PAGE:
US 3110604 A
Description (OCR text may contain errors)
United States Patent Oiiice 3,110,604 Patented Nov. 12, 1963 3,110,604 PAVHNG CGRA'PQSHTIQN AND METHOD @F MAKING IT Kenneth E. Mcilonnaughay, lit). Box 871, Lafayette, Ind. We Drawing. Filed lune 17, 1960, tier. No. 36,735 5 Claims. (Cl. res-277 This invention relates to paving compositions formed from mixtures of aggregate and bituminous emulsions.
One of the problems frequently encountered in bituminous emulsion type pavements is the proper control of the viscosity of the emulsion. If the viscosity is too low, the emulsion will run oil of the aggregate, and thus fail to bind the aggregate into the paved surface. Similarly, if the viscosity of the emulsion is too high, the emulsion will not properly flow around the aggregate, and will thus fail to produce a uniform mixture of the aggregate and emulsion, also resulting in the aggregate not being properly held in'the paved surface. Although great care may be exercised in controlling the viscosity of the emulsion as it is prepared, the condition of the aggregate with respect to its wetness or dryness will influence the viscosity of the emulsion as it is mixed with said aggregate. For example, a relatively wet aggregate, may, when mixed with the bituminous emulsion, suiiiciently lower the viscosity or" said emulsion to cause it to run off of the aggregate. Further, the stability of such bituminous emulsions varies with the type of emulsi- .ers employed. Many such emulsifiers which are in common use do not produce a stable emulsion when mixed with the bituminous material, or bitumen. Consequently, the bitumen will settle out of the emulsion, and will thus produce an inferior pavement when mixed with aggregate.
It is therefore an object of this invention to provide a paving composition in which the bituminous emulsion will have a controlled viscosity, and in which said emulsion will have a relatively high stability.
in producing a bituminous emulsion, the bituminous material employed may vary widely, and may be pure asphalt, a mixture of asphalts, cut-back asphalt, tar, or tar-asphalt combinations, or combinations of these materials with synthetic or natural rubbers, or other hydrocarbons.
The emulsifying agent may also vary, but for simplicity or description, I will describe a bituminous emulsion made from pure asphalt and tall oil soap used as an emulsilying agent. In producing such an emulsion, the asphalt may be heated to decrease its viscosity and mixed with tall oil, and the resulting mixture passed through a dispersing mill together with a hot water solution of an alkali such as caustic soda or caustic potash. The a kali saponifies the tall oil to form a soap serving as an emulsitying agent promoting the dispersion of the asphalt in the water. Alternatively, the tall oil can be saponified with an aqueous solution of alkali and the resulting soap solutitm added to the asphalt. One specific example of such an emulsion is as follows:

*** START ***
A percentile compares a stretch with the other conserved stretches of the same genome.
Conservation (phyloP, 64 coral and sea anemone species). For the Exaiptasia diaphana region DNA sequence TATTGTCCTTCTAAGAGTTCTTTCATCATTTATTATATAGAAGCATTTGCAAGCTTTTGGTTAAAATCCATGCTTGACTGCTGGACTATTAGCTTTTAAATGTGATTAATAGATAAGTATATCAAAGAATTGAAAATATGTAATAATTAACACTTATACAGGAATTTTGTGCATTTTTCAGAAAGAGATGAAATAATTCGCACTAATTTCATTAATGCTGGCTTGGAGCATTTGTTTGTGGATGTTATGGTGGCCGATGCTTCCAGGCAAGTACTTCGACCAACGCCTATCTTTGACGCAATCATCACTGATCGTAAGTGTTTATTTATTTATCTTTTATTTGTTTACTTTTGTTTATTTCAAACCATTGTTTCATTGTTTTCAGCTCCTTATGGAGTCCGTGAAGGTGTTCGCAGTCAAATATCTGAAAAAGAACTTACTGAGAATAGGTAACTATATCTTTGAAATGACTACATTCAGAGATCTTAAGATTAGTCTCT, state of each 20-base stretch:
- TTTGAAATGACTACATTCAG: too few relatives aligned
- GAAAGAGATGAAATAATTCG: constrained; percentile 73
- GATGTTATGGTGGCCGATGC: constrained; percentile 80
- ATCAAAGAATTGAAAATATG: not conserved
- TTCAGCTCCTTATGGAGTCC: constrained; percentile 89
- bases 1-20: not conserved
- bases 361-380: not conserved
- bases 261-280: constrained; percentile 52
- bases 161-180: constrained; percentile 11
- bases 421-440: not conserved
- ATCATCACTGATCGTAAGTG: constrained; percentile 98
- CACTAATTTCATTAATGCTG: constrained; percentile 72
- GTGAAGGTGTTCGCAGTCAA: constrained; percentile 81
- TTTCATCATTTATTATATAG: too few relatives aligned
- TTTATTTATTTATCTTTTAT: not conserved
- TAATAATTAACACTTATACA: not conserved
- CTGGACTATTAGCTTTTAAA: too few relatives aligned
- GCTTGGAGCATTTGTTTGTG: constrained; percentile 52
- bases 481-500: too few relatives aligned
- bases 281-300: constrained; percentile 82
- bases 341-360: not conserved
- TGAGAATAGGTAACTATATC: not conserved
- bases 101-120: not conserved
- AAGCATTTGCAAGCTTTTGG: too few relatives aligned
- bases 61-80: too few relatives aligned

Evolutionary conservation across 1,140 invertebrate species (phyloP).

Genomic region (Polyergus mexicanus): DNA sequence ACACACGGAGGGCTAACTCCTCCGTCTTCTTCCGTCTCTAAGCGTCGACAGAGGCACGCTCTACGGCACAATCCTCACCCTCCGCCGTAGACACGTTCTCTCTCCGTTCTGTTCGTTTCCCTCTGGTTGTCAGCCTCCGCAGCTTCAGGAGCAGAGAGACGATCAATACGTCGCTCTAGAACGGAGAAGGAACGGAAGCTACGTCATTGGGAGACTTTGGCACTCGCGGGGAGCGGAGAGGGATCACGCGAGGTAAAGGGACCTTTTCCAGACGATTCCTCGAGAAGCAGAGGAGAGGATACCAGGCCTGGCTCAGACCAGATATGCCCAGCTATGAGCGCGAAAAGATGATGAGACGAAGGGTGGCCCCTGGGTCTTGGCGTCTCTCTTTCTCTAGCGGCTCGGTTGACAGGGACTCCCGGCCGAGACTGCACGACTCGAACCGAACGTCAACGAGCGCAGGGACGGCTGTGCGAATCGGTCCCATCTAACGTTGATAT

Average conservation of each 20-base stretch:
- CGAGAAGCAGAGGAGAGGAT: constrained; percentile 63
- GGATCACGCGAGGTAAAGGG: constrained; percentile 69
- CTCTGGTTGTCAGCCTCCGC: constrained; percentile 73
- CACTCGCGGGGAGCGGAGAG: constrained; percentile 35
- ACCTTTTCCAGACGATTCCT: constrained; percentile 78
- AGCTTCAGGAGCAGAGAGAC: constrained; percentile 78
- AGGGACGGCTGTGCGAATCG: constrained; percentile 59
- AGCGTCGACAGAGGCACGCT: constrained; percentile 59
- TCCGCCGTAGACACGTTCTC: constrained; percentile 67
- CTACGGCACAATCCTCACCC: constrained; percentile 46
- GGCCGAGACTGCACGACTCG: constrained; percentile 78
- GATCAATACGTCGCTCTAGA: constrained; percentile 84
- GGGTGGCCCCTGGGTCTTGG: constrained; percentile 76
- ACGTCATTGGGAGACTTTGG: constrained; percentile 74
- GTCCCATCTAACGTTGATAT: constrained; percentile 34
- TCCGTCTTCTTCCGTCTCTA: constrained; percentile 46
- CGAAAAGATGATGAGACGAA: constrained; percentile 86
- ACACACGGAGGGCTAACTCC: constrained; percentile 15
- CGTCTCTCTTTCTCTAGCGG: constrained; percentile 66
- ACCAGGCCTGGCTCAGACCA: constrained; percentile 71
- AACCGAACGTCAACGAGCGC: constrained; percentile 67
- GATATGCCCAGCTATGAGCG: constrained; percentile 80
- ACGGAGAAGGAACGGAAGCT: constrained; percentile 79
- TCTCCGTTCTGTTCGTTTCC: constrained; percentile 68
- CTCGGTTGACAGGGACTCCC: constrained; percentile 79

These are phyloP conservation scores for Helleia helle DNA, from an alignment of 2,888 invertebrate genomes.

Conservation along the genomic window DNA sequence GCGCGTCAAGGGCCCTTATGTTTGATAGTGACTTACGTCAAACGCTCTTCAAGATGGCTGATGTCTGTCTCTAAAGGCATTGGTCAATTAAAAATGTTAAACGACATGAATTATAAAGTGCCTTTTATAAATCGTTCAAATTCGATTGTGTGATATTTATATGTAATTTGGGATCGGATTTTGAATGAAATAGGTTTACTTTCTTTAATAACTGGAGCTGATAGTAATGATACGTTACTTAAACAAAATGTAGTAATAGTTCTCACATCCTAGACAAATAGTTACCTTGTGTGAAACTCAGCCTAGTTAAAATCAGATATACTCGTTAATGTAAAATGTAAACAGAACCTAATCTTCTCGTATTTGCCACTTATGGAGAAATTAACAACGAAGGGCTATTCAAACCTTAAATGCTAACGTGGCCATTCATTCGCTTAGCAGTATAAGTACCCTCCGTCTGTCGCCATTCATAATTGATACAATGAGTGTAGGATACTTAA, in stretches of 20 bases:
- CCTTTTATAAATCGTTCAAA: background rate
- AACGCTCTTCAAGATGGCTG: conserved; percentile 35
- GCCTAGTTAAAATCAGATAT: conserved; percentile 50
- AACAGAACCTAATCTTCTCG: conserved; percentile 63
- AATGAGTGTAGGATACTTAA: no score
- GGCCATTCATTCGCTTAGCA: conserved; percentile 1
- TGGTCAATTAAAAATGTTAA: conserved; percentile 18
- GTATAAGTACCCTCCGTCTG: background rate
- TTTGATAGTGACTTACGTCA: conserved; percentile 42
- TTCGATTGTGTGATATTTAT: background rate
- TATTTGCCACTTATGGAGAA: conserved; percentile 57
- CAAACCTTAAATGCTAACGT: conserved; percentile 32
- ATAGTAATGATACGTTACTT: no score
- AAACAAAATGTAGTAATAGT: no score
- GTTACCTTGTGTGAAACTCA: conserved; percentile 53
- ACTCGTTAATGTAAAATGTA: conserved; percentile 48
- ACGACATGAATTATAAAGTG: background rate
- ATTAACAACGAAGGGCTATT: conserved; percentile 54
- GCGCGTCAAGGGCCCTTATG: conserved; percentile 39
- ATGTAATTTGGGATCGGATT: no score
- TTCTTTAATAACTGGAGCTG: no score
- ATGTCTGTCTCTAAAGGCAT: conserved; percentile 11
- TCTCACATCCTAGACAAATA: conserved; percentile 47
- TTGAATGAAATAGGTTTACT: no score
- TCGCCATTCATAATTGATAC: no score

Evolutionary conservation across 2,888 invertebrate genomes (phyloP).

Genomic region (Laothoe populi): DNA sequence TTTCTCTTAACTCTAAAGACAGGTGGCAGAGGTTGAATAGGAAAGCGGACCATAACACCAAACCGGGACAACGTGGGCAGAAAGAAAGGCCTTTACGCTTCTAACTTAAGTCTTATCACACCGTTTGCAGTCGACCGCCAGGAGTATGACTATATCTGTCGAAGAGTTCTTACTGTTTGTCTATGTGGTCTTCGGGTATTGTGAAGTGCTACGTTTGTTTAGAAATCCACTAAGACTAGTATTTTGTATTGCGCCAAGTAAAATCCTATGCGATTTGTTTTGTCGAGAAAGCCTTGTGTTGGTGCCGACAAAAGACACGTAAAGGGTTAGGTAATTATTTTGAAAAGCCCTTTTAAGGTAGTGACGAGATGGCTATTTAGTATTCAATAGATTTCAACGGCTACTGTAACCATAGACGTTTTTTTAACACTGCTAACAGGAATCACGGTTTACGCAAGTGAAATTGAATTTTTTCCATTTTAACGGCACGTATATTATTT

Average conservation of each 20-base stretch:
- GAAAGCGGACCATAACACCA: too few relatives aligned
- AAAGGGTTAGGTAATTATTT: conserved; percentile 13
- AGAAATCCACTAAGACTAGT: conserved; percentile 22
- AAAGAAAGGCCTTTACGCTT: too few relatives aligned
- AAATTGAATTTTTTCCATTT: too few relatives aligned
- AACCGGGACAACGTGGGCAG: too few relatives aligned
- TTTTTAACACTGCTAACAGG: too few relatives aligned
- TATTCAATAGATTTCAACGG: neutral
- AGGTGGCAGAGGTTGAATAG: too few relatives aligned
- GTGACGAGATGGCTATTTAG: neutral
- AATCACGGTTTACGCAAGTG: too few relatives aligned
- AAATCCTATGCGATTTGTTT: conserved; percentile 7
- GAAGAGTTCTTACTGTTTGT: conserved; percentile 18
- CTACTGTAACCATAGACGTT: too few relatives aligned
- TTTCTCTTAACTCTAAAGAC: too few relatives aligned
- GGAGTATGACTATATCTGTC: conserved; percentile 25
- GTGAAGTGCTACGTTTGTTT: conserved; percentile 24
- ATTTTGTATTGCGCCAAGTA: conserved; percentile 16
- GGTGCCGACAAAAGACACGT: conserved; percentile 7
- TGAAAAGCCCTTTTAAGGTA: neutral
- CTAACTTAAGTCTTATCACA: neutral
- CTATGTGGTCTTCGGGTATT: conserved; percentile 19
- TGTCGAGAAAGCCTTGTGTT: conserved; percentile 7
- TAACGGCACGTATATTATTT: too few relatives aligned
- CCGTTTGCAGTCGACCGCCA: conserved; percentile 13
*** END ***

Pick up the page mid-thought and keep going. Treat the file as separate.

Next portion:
Percent Asphalt of 150 penetration (A.S.T.M. Specification D-S-ZS) 60.0 Crude tall oil 1.8 Caustic soda 0.25 Water 37.95
This emulsion and the method of making it are the subject matter of my previously issued Patent No. 2,855,319, issued October 7, 1958, and are merely set forth herein for purposes of illustration.
In laying a pavement using such emulsion the emulsion may be applied to the aggregate and the coated aggregate then spread and compacted, or the aggregate may be spread prior to the application of the emulsion to it. Thus, even though the viscosity of the emulsion be known, the viscosity of the mixture of the aggregate and emulsion will vary with the moisture content of the aggregate. Further, the properties of the emulsion may change with time so that it is possible that between the time of preparing the emulsion and the time of mixing it with the aggregate some of the bitumen may have settled out to thus reduce the over-all binding eifect of the emulsion on the aggregate.
Thus, to overcome these problems, I incorporate into the paving composition a material exercising the property of dilatancy. Such a property is the characteristic of a material to thicken and become more viscous with movement. Such thickening may be produced by stirring, agitation, or merely causing the material to flow. An emulsion possessing this property of dilatancy becomes more viscous upon mixiing, and will possess increased viscosity even though water he added to the emulsion or to the mixture of the emulsion and the aggregate. I have discovered that such a dilatant material can be used to control the viscosity of the emulsion, and serves as a stabilizing agent for the emulsion, and as an extender for the emulsifier. Further, such a dilatant material can be used with cationic, anionic, and nonionic emulsions.
The dilatant material which I employ in my paving composition are water soluble poly ethylene oxide polymers having a reduced viscosity from about 1 to about 60 and higher which correspond to estimated molecular weights from at least 20,000 to several hundred thou sand and higher. Polymers with reduced viscosities from about 1 to about 30 are preferred. As is known, reduced viscosity, a value obtained by dividing the specific viscosity 'by the concentration of the polymer in the solution, the concentration being measured in grams of polymer per ml. 0t solvent, is regarded as a measure of molecular weight. The specific viscosity is obtained by dividing the difference between the viscosity of the solution and the viscosity of the solvent by the viscosity of the solvent. The reduced viscosities referred to are measured at a concentration of 0.2 gram of polymer in 100 ml. of acetonitrile at 30 C. Such polymers are sold under the trademark or" Polyox.